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CFOs Say Reporting Demands Rising

by FEI Daily Staff

CFOs of global organizations says they're facing a broader array of information demands from shareholders and regulators.

According to a report by EY's Financial Accounting and Advisory Services (FAAS) practice, nearly three-quarters of the respondents say their company's financial reporting is expanding beyond compliance requirements to include areas such as organizational strategy and forecasting.

This trend mirrors the broader evolution of the finance function. As finance grows beyond its traditional retrospective focus, its more strategic and forward-looking contributions to the organization are mandating changes in reporting philosophies as well.

"CFOs are increasingly aware of the need to move beyond [compliance requirements] and provide information that will give them an edge over their competitors when attracting investors," said Peter Wollmert, EY’s Global and EMEIA FAAS leader, in a statement. "At the same time, they have to improve the range of data they provide internally to satisfy management, board and audit committee demands.”

Growing Demands

Three-quarters of respondents say the reporting environment has become more complex in recent years, with the pace of regulatory change increasing, and investors and capital market participants asking for a higher volume of disclosures. At the same time, CFOs and controllers face increased information demands from the board and senior management.

To meet these needs, three-quarters of the respondents have more than five reporting systems, and a similar number must comply with more than five reporting standards.

Along with more complex reporting environments, CFOs are also facing demands for efficiency. In the survey, 97 percent of the respondents said they're addressing a need to reduce the time and costs associated with financial and performance reporting.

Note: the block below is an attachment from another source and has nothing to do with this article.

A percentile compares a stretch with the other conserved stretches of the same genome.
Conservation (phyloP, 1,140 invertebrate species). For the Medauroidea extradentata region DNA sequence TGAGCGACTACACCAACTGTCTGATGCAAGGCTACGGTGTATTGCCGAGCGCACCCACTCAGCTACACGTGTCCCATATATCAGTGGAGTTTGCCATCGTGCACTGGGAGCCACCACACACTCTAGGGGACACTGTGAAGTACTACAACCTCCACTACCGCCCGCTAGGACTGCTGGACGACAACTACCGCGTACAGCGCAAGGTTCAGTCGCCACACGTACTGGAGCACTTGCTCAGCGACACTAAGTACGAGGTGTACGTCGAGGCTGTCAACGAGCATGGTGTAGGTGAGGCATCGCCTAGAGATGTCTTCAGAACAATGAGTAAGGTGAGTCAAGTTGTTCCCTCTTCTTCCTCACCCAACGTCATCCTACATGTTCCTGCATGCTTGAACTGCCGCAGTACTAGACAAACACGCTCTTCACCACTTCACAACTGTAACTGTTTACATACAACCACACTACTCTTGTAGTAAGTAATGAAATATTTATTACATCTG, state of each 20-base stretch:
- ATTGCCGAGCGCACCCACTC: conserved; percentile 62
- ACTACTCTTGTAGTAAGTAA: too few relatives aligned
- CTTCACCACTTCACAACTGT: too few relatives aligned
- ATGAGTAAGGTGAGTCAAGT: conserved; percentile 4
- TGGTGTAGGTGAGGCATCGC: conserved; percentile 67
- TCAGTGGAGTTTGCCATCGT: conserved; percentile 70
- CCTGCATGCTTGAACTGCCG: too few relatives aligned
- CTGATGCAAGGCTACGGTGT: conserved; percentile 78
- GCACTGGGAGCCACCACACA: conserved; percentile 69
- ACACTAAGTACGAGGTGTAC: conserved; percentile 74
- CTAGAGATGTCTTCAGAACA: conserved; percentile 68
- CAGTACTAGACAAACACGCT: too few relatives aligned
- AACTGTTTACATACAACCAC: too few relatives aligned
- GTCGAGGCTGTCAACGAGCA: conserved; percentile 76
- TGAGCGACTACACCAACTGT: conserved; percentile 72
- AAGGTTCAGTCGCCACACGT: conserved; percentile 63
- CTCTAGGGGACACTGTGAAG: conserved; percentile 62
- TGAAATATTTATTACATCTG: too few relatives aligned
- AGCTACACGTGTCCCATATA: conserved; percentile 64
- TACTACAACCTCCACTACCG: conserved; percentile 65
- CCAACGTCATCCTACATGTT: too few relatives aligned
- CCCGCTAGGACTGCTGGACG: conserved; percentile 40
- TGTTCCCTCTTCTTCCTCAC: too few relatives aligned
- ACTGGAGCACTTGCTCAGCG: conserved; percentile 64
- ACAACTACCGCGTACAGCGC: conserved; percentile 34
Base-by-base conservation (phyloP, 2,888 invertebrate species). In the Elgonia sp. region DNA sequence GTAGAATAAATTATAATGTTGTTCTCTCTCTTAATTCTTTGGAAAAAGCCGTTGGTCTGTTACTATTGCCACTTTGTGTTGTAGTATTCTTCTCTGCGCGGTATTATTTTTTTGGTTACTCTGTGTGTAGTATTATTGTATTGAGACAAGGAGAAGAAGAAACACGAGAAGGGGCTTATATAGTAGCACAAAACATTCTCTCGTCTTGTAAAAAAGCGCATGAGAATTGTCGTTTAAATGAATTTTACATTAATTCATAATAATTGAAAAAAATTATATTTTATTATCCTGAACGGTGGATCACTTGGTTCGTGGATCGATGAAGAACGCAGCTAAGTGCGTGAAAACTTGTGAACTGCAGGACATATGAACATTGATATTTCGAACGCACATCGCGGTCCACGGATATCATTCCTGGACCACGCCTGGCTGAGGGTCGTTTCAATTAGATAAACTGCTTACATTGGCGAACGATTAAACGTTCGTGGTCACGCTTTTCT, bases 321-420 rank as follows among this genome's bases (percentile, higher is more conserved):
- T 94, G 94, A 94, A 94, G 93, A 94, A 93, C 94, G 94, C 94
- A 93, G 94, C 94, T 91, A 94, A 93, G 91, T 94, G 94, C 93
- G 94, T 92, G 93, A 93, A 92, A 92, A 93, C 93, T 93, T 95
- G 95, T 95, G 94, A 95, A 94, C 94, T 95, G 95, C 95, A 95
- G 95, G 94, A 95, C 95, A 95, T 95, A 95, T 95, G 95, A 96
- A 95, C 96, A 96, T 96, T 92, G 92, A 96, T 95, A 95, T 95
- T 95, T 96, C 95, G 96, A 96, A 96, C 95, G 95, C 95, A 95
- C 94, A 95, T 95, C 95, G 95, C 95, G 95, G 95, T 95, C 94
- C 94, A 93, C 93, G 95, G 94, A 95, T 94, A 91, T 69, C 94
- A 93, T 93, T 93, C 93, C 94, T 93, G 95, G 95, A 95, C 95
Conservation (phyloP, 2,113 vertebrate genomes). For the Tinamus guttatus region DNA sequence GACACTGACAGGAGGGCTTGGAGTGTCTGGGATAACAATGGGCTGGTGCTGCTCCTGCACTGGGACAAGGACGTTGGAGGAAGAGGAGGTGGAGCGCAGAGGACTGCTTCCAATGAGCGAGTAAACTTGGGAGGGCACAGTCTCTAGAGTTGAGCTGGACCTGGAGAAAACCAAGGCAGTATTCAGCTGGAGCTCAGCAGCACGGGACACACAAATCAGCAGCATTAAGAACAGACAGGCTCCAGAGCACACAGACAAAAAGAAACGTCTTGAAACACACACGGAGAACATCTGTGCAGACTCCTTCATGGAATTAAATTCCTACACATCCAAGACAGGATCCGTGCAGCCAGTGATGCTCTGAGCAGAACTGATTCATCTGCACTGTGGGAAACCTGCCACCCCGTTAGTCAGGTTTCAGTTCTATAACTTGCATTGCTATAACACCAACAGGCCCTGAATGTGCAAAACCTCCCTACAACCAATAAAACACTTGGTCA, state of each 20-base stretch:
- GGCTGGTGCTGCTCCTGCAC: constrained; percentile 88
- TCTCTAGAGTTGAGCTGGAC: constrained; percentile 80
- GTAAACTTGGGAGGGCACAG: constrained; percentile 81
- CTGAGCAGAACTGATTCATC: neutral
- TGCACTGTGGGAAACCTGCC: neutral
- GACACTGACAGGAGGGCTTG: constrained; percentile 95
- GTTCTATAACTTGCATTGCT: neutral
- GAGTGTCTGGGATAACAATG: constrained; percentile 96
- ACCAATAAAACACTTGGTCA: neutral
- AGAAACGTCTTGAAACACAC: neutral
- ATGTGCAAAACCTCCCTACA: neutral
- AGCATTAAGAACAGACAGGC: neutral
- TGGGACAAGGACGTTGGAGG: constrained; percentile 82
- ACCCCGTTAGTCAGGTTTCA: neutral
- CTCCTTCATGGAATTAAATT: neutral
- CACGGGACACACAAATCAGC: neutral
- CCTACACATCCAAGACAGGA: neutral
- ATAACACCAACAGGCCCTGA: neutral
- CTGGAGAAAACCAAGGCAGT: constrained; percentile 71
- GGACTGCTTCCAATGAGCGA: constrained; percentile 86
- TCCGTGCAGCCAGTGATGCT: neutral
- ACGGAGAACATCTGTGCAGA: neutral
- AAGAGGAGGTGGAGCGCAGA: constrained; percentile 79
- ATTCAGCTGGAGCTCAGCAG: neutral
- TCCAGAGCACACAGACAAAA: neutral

Finance function downsizing has made it more difficult to have the available resources to improve reporting, according to the majority of respondents. Similarly, recruiting and retaining finance talent also remains a challenge.

Despite these issues, however, CFOs and controllers are optimistic about their ability to enhance reporting and communications with stakeholders.

More than three-quarters (78 percent) believe they'll be able to introduce efficiencies into their reporting processes by integrating or upgrading IT systems, making data more consistent and widely available, and optimizing processes.

Broader Focus

CFOs say stakeholders are also asking for a broader range of data that increasingly address financial and non-financial aspects of the organization's performance. Within three years, 90 percent of respondents expect to report on forecasting, sustainability, and corporate social responsibility -- each of which may require expanding existing reports, creating new ones or, most likely, a combination of those approaches.

Today, more than half of companies do not report on most of these aspects. Over the next three years, however, 90 percent of the respondents plan to issue reports addressing those topics.

Other changes are likely to include a shortening of the reporting cycle and the introduction of more real-time reporting, as well as a greater focus on non-financial reporting around strategy, sustainability and risk management.

CFOs and controllers believe this expanded reporting, on the whole, will benefit the organization. With more information at their disposal, they expect to generate better business insights, and to align internal reporting and management processes with disclosures to external stakeholders more effectively.